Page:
That might be the most idiotic thing you’ve ever said to me. – Fangirl, Rainbow Rowell

*image from uppercaseya on instagram

I’ve never read anything by Rainbow Rowell, but I might have to after stumbling across this quote on bookstagram. I don’t know the context but it reminds me of a time in high school where I realized I was a little bit different from everyone else.

It was the height of Myspace, and Facebook had just opened up to everyone too. (Did I just date myself, admitting to being a teenager in a time where one of the first social media sites was popular – and is now dead – and the Before, when Facebook wasn’t even allowed to be had by people not in college?). Anyway.

I was working my after school job and we were discussing profiles, and one of the girls openly wrote on her’s that she didn’t read. And I knew she wasn’t bookish but it astounded me that she’d say something like that. It blew my mind that someone couldn’t like to read, and still does to be perfectly honest, but I know now that everyone is different and that’s okay. But then, I had a hard time wrapping my head around the fact that someone thought my favorite thing to do was silly.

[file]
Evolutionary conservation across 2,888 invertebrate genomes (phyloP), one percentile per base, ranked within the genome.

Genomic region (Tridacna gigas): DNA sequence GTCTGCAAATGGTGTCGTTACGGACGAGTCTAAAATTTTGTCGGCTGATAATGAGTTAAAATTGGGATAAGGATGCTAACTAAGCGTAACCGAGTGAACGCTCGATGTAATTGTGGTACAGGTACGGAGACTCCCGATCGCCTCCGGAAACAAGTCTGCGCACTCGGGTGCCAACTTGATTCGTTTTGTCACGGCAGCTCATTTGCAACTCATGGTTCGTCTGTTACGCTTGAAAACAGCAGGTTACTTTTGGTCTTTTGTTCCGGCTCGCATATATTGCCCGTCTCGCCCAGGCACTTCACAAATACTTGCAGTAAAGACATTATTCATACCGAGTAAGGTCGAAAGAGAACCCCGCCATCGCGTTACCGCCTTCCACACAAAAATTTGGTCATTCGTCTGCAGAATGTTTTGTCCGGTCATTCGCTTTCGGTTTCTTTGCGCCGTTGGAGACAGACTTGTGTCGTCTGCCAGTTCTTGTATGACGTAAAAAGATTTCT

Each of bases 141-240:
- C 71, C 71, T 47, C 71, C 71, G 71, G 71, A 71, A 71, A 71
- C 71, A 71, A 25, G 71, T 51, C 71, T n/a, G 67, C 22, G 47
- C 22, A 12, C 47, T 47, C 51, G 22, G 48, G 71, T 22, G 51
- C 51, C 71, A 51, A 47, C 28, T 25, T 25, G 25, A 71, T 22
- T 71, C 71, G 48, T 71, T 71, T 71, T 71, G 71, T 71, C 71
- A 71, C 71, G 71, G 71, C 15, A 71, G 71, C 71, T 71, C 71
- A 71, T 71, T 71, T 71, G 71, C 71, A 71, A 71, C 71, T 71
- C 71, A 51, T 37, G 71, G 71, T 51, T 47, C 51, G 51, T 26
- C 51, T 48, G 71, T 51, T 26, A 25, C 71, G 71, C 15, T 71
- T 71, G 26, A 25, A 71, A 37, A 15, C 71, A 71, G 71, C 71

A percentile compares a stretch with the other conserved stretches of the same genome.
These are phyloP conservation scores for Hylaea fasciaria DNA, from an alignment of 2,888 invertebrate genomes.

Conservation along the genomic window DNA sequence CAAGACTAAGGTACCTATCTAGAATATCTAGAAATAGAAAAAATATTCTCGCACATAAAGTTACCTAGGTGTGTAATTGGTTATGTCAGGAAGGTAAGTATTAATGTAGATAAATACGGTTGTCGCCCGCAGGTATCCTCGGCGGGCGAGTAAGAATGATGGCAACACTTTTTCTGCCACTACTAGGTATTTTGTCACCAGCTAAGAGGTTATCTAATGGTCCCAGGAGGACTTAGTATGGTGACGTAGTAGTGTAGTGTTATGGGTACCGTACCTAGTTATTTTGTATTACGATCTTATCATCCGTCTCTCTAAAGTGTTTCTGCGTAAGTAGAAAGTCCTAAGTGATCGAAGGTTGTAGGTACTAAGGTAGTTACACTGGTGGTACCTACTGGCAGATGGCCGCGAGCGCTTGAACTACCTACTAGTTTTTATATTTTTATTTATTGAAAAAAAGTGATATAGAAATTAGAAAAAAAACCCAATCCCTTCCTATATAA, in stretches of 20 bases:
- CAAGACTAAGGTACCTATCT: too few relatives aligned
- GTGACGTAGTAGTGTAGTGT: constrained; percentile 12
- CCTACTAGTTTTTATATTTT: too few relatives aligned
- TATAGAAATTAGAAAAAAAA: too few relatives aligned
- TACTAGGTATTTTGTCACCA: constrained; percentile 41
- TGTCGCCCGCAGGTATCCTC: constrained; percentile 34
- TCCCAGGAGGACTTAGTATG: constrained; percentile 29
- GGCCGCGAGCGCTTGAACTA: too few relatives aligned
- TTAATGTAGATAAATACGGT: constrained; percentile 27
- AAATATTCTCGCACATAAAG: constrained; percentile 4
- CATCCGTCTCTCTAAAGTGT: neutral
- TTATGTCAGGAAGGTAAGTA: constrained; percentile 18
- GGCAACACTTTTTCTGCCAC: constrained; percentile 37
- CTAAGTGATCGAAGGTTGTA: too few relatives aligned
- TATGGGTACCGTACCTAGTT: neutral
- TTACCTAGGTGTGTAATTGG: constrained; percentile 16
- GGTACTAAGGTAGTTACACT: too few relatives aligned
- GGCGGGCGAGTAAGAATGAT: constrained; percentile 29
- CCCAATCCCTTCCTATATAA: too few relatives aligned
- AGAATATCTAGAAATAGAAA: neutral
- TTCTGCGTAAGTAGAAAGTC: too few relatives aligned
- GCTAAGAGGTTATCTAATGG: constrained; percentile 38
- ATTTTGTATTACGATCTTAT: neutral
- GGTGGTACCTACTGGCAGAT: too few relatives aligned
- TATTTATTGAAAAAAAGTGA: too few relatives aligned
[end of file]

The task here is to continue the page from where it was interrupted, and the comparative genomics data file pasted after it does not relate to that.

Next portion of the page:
Tell me about the time you realized not everyone else loved books the way you do, readers. How did you handle it?

Payback’s a Witch (Blackwood Bay Witches #5) by Misty Bane

Dru’s got some interesting new neighbors in the fifth installment of Misty Bane’s Blackwood Bay Witches series. Joe & Laura Collins moved in with a bang, and go out with one too.

It all started when Dru got an invitation to Joe’s 60th birthday bash, by way of a swarmy con man turning up in her bookshop and staring at her chest. Despite her unease, she dicides to take her boyfriend, Harper, along to see their mansion, friends, and mega-Church/cult associates party it up, a mere handful of hours after someone set their lawn on fire.